Some pictures from the events:


5 Responses to “Impressions from three Campaign Rallies”
  1. EdFulop EdFulop says:

    Great article Fred. I had a good laugh myself when I realized that Newt’s heckler was none other than Lake Worth’s resident anarchist. In the video I saw, she was denying any affiliation with the “Occupiers”, but she’s been a big part of that gang for the last few months. For those of you who don’t know Ms. Jennings, read this glowing biography in Izvestia . . . . . I’m sorry, the Palm Beach Post.


    . . . . or this one from the New Times


    The kind of girl you want to bring home to mom and dad, no? Surprised she hasn’t been tapped as Obama’s running mate . . . . . yet.

  2. Suzanne Squire says:

    Go Ron Paul!

  3. jd8501 says:

    I’m glad to see that Rick Santorum is gaining ground. He represents the Tea Party values more than any of the other candidates that remain. He certainly is not a Washington insider and most assuredly contrasts Obama by being a true conservative. He admits to voting against a right to work bill when he represented his district in Pennsylvania, but that is what his constituents wanted at the time. How refreshing to hear of a polititian actually doing what the people he represents want him to do. He has stated that he believes in the right to work and will try to establish that freedom if elected. He has shown strong moral values and has displayed a degree of honesty that I, for one, appreciate. I am not sure if he, or any of the other Republican candidates, can beat Obama, but he probably has the least baggage to be used against him. I really think that he needs to get a lot meaner to deal with the socialistic regime that governs now. Time will tell, but right now, I think he should be given a chance to prove what he can do. It is still early.

    • Suzanne Squire says:

      “I and some friends, none of us Romney fans, have set about exploring Santorum’s record since Wednesday morning. Here now is a non-exhaustive list of what we have found. It does not even include his support for No Child Left Behind, Medicare Part D, debt ceiling increases, funding the bridge to nowhere, refusing to redirect earmark allocations to disaster relief along the Gulf Coast post Katrina, etc.

      This is not the record of a man committed to scaling back the welfare state or the nanny state. Had he been up for re-election in 2010 instead of 2006, this is the record of a man who the tea party movement would have primaried. The only real justification for supporting him now is he is not Mitt Romney, but I still believe we can do better.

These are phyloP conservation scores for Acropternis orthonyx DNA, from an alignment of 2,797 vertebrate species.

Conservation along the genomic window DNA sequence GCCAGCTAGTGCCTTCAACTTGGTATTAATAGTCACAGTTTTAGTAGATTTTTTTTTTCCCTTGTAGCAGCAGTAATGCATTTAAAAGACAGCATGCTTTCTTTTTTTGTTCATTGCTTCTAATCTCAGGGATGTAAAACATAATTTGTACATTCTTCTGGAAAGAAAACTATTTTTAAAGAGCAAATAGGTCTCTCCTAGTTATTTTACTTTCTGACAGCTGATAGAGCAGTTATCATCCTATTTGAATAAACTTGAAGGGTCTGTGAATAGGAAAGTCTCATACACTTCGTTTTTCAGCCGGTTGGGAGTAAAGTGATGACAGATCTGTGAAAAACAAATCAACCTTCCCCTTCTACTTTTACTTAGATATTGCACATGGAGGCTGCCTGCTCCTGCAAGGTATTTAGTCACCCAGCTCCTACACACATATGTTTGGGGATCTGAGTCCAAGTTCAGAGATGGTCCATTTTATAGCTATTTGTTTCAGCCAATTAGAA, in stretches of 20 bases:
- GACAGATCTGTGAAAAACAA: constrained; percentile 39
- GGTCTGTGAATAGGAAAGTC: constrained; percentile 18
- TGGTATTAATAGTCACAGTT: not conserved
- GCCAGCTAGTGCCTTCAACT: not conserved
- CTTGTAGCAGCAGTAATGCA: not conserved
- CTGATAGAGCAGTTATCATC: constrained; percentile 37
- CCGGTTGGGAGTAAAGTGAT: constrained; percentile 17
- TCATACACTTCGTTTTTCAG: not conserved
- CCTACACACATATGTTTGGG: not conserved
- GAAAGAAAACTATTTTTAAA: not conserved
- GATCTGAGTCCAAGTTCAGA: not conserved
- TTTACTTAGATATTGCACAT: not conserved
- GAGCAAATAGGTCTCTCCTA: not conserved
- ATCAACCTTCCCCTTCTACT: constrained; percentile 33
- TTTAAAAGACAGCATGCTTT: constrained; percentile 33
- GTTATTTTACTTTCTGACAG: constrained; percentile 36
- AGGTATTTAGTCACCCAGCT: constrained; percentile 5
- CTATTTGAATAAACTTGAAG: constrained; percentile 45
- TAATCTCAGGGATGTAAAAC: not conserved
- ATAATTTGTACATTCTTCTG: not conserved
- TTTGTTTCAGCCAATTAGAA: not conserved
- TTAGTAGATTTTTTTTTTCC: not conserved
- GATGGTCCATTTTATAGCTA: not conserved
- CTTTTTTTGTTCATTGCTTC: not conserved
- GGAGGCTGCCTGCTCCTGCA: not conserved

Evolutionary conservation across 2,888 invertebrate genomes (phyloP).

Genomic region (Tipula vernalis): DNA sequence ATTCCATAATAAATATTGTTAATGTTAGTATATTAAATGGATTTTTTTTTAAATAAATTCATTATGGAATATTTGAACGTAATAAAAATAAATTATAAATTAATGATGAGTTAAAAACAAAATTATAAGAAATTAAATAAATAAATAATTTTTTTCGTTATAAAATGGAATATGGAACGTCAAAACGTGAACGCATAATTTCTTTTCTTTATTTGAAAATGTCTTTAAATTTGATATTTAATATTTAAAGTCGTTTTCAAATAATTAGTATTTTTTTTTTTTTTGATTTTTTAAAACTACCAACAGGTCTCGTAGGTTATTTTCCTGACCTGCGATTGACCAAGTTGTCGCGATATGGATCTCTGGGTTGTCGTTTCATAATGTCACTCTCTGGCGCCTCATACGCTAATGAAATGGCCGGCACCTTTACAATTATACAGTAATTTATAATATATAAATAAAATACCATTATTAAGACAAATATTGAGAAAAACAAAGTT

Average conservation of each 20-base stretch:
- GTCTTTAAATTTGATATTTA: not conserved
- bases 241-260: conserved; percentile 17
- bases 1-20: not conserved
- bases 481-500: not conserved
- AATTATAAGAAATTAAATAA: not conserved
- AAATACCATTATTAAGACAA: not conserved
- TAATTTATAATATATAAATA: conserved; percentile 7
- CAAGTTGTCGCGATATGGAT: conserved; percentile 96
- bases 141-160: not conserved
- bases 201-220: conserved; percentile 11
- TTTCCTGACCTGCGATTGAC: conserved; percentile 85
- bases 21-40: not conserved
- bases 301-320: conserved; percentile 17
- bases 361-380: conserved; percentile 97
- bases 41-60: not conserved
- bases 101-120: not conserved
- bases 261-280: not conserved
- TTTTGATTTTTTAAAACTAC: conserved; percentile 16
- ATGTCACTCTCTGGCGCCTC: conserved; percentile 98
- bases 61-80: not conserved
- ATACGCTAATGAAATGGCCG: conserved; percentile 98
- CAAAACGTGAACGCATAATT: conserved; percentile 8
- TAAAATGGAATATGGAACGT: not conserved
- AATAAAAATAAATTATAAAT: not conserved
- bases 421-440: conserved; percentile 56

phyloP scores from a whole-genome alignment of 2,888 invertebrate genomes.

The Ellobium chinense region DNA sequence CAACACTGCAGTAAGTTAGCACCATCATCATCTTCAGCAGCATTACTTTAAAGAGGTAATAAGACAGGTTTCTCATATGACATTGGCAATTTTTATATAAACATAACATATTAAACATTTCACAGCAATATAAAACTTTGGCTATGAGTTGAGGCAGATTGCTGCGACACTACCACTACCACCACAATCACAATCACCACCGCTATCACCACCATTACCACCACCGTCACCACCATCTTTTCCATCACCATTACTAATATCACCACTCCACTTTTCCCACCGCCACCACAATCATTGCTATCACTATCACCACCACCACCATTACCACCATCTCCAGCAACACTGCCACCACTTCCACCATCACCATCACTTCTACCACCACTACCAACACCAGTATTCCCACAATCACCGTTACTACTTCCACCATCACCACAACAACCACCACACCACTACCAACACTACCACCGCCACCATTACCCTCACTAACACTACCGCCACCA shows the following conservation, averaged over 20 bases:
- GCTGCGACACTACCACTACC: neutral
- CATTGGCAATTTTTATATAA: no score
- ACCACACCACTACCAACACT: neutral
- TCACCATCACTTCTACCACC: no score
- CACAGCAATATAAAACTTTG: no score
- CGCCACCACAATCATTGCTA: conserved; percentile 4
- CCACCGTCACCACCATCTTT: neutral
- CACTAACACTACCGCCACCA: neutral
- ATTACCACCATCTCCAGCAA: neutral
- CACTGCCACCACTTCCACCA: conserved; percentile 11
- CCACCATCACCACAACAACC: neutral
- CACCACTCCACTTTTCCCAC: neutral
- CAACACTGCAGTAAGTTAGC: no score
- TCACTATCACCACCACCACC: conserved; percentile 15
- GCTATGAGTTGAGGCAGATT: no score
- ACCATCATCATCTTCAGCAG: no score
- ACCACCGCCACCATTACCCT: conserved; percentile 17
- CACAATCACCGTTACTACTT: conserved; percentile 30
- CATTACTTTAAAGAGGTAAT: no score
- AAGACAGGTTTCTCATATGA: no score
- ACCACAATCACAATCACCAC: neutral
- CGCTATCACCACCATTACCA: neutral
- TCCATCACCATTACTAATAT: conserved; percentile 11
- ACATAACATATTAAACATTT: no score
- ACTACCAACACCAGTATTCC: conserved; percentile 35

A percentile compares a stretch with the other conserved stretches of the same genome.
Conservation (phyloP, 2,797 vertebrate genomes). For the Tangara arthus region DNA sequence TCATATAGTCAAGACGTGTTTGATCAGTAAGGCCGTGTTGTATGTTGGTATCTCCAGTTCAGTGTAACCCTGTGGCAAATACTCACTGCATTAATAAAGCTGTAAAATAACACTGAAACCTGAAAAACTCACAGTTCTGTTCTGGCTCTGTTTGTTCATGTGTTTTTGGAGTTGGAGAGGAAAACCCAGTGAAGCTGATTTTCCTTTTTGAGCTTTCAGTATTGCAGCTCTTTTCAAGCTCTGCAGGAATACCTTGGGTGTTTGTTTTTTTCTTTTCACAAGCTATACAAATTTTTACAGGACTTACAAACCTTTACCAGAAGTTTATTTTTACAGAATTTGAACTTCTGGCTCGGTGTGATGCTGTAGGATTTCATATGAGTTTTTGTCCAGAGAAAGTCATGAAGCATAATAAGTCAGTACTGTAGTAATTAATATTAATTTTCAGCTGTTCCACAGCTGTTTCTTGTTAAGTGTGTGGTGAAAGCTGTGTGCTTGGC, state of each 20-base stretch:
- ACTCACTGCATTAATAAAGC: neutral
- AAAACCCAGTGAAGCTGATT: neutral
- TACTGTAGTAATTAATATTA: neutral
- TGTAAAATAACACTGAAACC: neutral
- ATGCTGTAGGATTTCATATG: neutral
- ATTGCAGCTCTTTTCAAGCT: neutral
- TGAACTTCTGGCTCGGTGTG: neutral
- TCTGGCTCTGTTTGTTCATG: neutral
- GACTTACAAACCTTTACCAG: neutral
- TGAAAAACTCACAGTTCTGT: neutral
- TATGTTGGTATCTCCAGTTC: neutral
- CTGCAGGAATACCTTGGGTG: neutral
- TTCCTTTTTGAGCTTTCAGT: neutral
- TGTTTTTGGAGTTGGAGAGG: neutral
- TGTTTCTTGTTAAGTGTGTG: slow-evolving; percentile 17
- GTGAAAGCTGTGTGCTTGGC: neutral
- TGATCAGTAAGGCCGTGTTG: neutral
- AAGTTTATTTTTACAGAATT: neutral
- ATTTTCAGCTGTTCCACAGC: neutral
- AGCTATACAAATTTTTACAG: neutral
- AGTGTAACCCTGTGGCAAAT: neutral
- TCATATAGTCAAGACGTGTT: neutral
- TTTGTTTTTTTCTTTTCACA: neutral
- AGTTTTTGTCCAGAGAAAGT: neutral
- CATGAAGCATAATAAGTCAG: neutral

See for yourself.”

      Voted for taxpayer funding of the National Endowment for the Arts.
      Voted against a 10% cut in the budget for National Endowment for the Arts.

      Voted for a Schumer amendment to make the debts of pro-life demonstrators not dischargeable in bankruptcy.

      Defense and Foreign Policy

      Voted for the Chemical Weapons Convention (CWC).
      Voted against requiring the President to certify that the CWC is effectively verifiable.

      Voted against requiring the President to certify that that Iran, Iraq, Syria, Libya, North Korea, China, and all other countries determined to be state sponsors of terror have joined CWC prior to submitting the instrument of ratification.

      Voted for the START II Treaty
      Voted to allow the sale of supercomputers to China.
      Voted to ban antipersonnel landmines
      Voted against increasing defense spending offset by equivalent cuts in non-defense spending.
      Voted to require that Federal bureaucrats get the same payraises as uniformed military.
      Voted to allow food and medicine sales to state sponsors of terror and tyranical regimes such as Libya and Cuba.
      Voted to limit the President’s authority to impose sanctions on nations for reasons of national security unless the sanctions were approved by a multilateral regime.
      Voted against requiring Congressional authorization for military action in Bosnia.
      Voted to give $25 million in foreign aid to North Korea
      Voted to weaken alien terrorist deportation provisions. If the Court determines that the evidence must be withheld for national security reasons, the Justice Department must still provide a summary of the evidence sufficient for the alien terrorist to mount a defense against deportation.
      Voted against delaying the India Nuclear until the President certified that India had agreed to suspend military-to-military exchanges with Iran.
      Voted against the Conventional Trident Missile Program

      Voted for Richard Paez to the 9th Curcuit (cloture)
      Voted for Sonia Sotomayor, Circuit Judge
      Voted for Richard Holbrooke to be Ambassador to the UN
      Voted for Margaret Morrow to be District Judge
      Voted twice for Marsha Berzon to the 9thg Circuit
      Voted for Mary McLaughlin to be District Judge
      Voted for Tim Dyk to be District Judge
      Voted for James Brady to be District Judge

      Voted against National Right to Work Act
      Voted against Real of Davis-Bacon Prevailing union wages
      Voted for Alexis Herman to be Secretary of Labor
      Voted for mandatory Federal child care funding
      Voted for Trade Adjustment Assistance.
      Voted for Job Corps funding
      Voted twice in support of Fedex Unionization
      Voted against allowing a waiver of Davis-Bacon in emergency situations.
      Voted for minimum wage increases six times here here here here here and here
      Voted to require a union representative on an IRS oversight board.
      Voted to exempt IRS union representative from criminal ethics laws.